Mr Ravinski has become widely popular on social networks when he faced a phalanx of police in full riot gear at a protest shortly after the vote and said: “I can’t keep watching this madness, and that’s why I came here. And I will keep coming until I get killed.”
The 68-year-old former sales expert said she had little interest in politics before signing up to work as an observer during the August 9 election and witnessing vote-rigging.
“The way election officials treated us was disgusting and it made me angry,” she said. “I can’t accept such massive lies. Lukashenko has lost his mind, dignity and conscience, he’s trying to cheat the entire nation.”
Early during the protests, she sheltered a young protester when he was hunted by police during a post-election raid in the Belarusian capital. Ms Koval said she attends opposition demonstrations despite having heart problems.
“I can’t allow the thought that Lukashenko will not step down,” she said. “And I will fight to end his desperate clinging onto power.”
Mr Marachkin, an 80-year-old painter, denounces the Belarusian leader who frequently admired the Soviet Union as a “Soviet holdover”.
The authorities have barred Mr Marachkin from having personal exhibitions and removed his paintings from the national art museum.
“Taking part in protests is a therapy for me,” Mr Marachkin said. “Otherwise, I would have stayed in bed and would have died long ago. The opposition marches fill me with energy.”
The 60-year-old Ms Lahatskaya, who worked in the construction sector, said she tries to speak to riot police when she attends protests, which she has been doing almost every day for a month.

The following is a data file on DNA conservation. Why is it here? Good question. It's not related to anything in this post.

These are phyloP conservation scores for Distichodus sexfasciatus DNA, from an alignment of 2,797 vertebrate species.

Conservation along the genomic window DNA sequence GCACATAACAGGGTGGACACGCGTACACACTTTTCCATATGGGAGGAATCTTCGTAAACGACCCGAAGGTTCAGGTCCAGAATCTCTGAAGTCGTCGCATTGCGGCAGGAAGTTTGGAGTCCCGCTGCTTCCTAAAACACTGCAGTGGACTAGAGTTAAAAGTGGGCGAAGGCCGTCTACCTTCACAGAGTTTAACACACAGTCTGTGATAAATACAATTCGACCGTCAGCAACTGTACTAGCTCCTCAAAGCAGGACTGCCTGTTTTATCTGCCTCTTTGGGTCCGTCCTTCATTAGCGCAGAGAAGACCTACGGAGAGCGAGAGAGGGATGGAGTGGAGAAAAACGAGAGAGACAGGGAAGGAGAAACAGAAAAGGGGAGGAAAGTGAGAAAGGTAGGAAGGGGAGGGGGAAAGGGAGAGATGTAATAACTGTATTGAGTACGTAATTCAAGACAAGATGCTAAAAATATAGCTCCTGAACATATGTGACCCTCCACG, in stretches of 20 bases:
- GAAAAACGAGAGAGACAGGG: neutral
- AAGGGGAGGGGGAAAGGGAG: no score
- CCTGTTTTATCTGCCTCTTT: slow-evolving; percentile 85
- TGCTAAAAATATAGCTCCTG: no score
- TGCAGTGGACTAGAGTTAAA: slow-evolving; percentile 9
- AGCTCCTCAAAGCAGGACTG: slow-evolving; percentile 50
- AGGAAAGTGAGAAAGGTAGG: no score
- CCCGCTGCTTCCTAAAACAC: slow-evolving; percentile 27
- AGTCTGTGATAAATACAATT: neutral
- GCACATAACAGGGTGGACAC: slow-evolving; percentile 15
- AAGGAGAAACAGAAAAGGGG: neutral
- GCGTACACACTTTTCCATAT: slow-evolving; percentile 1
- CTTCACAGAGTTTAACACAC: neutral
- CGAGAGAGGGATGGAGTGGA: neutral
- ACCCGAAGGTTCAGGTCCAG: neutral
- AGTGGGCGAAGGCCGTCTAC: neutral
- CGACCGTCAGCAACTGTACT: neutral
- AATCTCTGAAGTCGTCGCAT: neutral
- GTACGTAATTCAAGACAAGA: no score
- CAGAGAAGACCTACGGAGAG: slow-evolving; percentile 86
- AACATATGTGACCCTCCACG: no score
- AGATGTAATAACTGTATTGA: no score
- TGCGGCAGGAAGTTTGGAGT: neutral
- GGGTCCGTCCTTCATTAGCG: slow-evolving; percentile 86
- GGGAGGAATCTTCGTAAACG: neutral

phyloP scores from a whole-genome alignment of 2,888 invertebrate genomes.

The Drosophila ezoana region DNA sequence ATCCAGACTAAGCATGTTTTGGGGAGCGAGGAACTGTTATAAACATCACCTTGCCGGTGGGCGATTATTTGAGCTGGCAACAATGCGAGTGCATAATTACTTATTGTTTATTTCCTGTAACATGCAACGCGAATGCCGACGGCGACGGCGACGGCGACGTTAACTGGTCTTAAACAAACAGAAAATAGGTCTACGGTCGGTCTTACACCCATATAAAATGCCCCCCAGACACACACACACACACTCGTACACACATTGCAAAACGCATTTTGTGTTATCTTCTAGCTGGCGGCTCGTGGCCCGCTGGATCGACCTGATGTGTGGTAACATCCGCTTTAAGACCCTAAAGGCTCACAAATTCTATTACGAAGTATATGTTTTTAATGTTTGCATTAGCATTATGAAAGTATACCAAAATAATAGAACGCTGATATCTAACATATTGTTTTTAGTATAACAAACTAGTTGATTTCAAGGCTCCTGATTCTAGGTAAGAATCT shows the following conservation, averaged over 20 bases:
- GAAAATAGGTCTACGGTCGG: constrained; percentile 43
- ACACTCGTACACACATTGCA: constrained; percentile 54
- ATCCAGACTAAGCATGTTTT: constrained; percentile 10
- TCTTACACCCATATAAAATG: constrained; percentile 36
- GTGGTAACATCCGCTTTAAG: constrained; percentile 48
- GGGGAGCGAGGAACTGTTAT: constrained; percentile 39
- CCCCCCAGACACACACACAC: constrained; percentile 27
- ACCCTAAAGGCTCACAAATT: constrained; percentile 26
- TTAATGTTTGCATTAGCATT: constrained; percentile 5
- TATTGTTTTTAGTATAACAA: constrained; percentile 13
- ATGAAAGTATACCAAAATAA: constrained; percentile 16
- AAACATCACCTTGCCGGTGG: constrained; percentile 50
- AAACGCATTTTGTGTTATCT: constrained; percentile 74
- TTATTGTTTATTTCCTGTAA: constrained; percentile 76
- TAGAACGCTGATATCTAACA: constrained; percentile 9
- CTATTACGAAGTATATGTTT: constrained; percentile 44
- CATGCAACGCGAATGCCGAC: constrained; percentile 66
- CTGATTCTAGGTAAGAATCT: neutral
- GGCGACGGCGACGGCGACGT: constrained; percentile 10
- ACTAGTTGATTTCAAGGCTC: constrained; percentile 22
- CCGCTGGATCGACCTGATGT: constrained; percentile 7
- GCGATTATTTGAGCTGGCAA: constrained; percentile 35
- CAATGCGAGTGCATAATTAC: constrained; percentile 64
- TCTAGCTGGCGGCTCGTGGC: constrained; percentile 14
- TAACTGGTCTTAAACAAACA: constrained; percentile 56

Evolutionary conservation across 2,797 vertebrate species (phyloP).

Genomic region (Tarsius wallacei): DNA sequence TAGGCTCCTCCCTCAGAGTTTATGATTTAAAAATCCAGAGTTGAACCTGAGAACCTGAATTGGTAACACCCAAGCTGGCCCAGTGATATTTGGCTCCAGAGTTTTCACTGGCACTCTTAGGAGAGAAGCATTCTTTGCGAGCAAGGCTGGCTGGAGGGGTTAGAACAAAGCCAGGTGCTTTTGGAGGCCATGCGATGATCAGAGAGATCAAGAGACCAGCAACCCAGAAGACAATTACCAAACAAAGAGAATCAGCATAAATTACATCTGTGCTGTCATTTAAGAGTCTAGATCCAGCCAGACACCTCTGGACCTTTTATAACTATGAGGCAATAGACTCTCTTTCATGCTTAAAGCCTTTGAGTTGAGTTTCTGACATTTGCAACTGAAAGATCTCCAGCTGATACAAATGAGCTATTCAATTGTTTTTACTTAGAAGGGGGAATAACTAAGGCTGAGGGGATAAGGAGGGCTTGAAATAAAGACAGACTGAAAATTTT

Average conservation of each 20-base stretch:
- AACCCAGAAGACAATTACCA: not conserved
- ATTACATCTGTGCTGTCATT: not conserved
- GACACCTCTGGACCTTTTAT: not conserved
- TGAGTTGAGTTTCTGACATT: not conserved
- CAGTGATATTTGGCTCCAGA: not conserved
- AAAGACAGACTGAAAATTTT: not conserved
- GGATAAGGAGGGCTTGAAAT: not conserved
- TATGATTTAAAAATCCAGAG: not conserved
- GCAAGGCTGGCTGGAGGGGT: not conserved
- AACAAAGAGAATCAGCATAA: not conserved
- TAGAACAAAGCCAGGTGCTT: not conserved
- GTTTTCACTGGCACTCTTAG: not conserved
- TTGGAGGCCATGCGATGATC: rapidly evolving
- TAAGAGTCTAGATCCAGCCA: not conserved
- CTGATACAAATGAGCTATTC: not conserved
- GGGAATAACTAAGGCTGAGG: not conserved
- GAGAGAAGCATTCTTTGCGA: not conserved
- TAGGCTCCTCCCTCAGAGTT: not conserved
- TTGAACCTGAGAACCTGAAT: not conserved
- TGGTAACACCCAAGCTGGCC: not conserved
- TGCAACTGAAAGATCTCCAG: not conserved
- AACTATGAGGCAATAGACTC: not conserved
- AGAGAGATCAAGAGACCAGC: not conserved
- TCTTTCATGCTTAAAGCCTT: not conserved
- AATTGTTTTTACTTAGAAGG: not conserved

“I’m trying to find something humane in them,” she said.
She argued that the Belarusian leader has lost public support, noting that even her 94-year-old father who always voted for Mr Lukashenko cast his ballot in August for opposition candidate Sviatlana Tsikhanouskaya.
She would like to personally speak to the Belarusian leader to persuade him to step down.
“I want to talk to Lukashenko. I think he will listen to me,” she said.
The 85-year-old Mr Hryb, a former teacher, said he hopes to live to the day when Mr Lukashenko steps down, adding that it should be declared a national holiday.
“It will become the country’s main holiday,” he said.
Mr Hryb lamented that the Belarusians have been patient with Mr Lukashenko for too long.
“I join protests to make Belarus a democratic and economically developed European country,” he said. “I have been struggling for it for my entire life.”
Ms Kachanouskaya, a 72-year-old English teacher, said she has participated in protests against Mr Lukashenko’s rule ever since he took the helm in 1994.
“It’s necessary to learn how to control natural fear,” she said. “Why should I fear – I do everything right!”
She said she has instructed her 16-year-old grandson how to avoid being detained by police, adding that he was rounded up once because he failed to follow her advice.
“I’m very proud of him!” she said.